The Internet gives rise to the World Wide Web
The 1957 launch of the satellite Sputnik revealed the technological capabilities of the Soviet Union, and Cold War rivalry encouraged the United States to gear up. President Eisenhower established the Advanced Research Projects Agency (ARPA), an organization including many of the nation's leading scientists. They developed the first successful American satellite in less than two years. In 1969 ARPA began to focus on communications technology, including computer networks, especially those that could suffer partial outages and still work -- in a military situation, for example. ARPA researchers were located at universities and research organizations around the country, and in the early 1970s, the network connecting researchers at these far-flung campuses became the ARPAnet.
In the early 1980s, local area networks (LAN) were being used in business and industry, and other large scale networks were built using the same protocols as ARPAnet. The National Science Foundation established the most important of these in the U.S. In the late 1980s it developed five supercomputer centers that universities and researchers could share time on. They created regional networks to make connections to the main computer more efficient. This created a "chain" of computers that connected each one to the center but also to every other "link" in the chain. That connection to others in the system became as useful as access to the main computer.
Meanwhile in Europe, researchers at CERN (the European Laboratory for Particle Physics) were struggling with their own computer networking problems. Throughout the system people used different techniques, protocols, and equipment, making communication between computers very complex. In 1980, Tim Berners-Lee, a consultant at CERN, wrote a program called "Enquire-Within-Upon-Everything," enabling links to be made between any point in the system. Nine years later Berners-Lee wrote "Information Management: A Proposal:" Instead of standardizing the equipment or software, they created standards for data, and a universal addressing system. That way any document on the Internet could be retrieved and viewed. In 1990, CERN was the largest Internet site in Europe. Over the next year or two, the proposal was circulated and revised, resulting in an initial program being developed that was dubbed the World Wide Web. At least one expert has called the Web a "side effect of CERN's scientific agenda." In 1992, the World Wide Web was demonstrated and distributed, and browser software was released throughout and beyond CERN. That November there were about 26 reliable Web servers.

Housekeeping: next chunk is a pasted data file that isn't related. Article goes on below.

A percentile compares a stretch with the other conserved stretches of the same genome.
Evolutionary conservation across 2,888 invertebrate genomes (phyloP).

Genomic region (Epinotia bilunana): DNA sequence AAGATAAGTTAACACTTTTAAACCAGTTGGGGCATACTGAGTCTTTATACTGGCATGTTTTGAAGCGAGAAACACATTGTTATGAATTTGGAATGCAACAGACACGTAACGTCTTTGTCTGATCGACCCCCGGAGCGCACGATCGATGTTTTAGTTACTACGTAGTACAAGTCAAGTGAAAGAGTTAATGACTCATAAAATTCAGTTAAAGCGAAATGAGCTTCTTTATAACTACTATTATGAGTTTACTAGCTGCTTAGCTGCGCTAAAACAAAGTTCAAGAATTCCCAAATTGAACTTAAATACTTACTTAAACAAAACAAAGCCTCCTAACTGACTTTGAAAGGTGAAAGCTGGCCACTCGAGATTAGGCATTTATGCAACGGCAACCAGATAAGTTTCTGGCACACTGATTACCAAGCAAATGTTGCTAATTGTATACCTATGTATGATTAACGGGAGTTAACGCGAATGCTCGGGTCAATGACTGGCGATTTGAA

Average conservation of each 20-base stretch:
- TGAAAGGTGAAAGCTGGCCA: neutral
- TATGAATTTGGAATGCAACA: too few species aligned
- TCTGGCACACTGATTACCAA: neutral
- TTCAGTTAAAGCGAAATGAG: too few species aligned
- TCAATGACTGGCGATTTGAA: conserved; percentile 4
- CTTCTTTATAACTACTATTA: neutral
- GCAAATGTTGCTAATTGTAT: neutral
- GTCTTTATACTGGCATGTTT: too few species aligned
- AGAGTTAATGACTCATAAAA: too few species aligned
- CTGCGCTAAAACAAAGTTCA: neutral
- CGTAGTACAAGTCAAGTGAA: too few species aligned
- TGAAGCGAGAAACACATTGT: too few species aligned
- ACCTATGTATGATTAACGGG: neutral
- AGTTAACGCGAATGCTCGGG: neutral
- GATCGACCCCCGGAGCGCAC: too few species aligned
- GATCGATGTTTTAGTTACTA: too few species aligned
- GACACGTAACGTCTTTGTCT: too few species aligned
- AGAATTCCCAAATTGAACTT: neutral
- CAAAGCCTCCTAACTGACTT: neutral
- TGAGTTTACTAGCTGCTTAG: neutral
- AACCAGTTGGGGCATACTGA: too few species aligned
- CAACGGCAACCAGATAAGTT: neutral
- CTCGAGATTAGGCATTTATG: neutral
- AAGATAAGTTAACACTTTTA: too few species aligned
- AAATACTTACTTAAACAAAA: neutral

All you needed to use the Web was a browser. The early browsers were functional but not especially "user-friendly." A young programmer at the National Center for Supercomputing Applications (NCSA) named Marc Andreesen created a new graphical Web browser. This was pleasing to the eye and easy to use -- just point-and-click. Users didn't need to know any programming or even any Internet addresses. It also made it fairly simple for users to add their own material to the Web. Andreesen and his coworkers called this browser Mosaic, and released free versions for Windows and Macintosh in August of 1993. Interest in the Web -- especially commercial interest -- exploded with the arrival of Mosaic. By October there were more than 200 Web servers, and at the end of 1993, Mosaic was being downloaded from NCSA at a rate of 1,000 copies per day. By June 1994, there were 1,500 Web servers.
In July 1993, there were 1,776,000 hosts in 26,000 domains; by July 1996, there were 12,881,000 hosts in 488,000 domains. In July 1996, there were 3,054 Internet service providers and projections of Web user sessions rising to 15.79 billion in the year 2000.
"The Web reminds me of early days of the PC industry. No one really knows anything. All experts have been wrong."
(Steve Jobs in Wired, February 1996)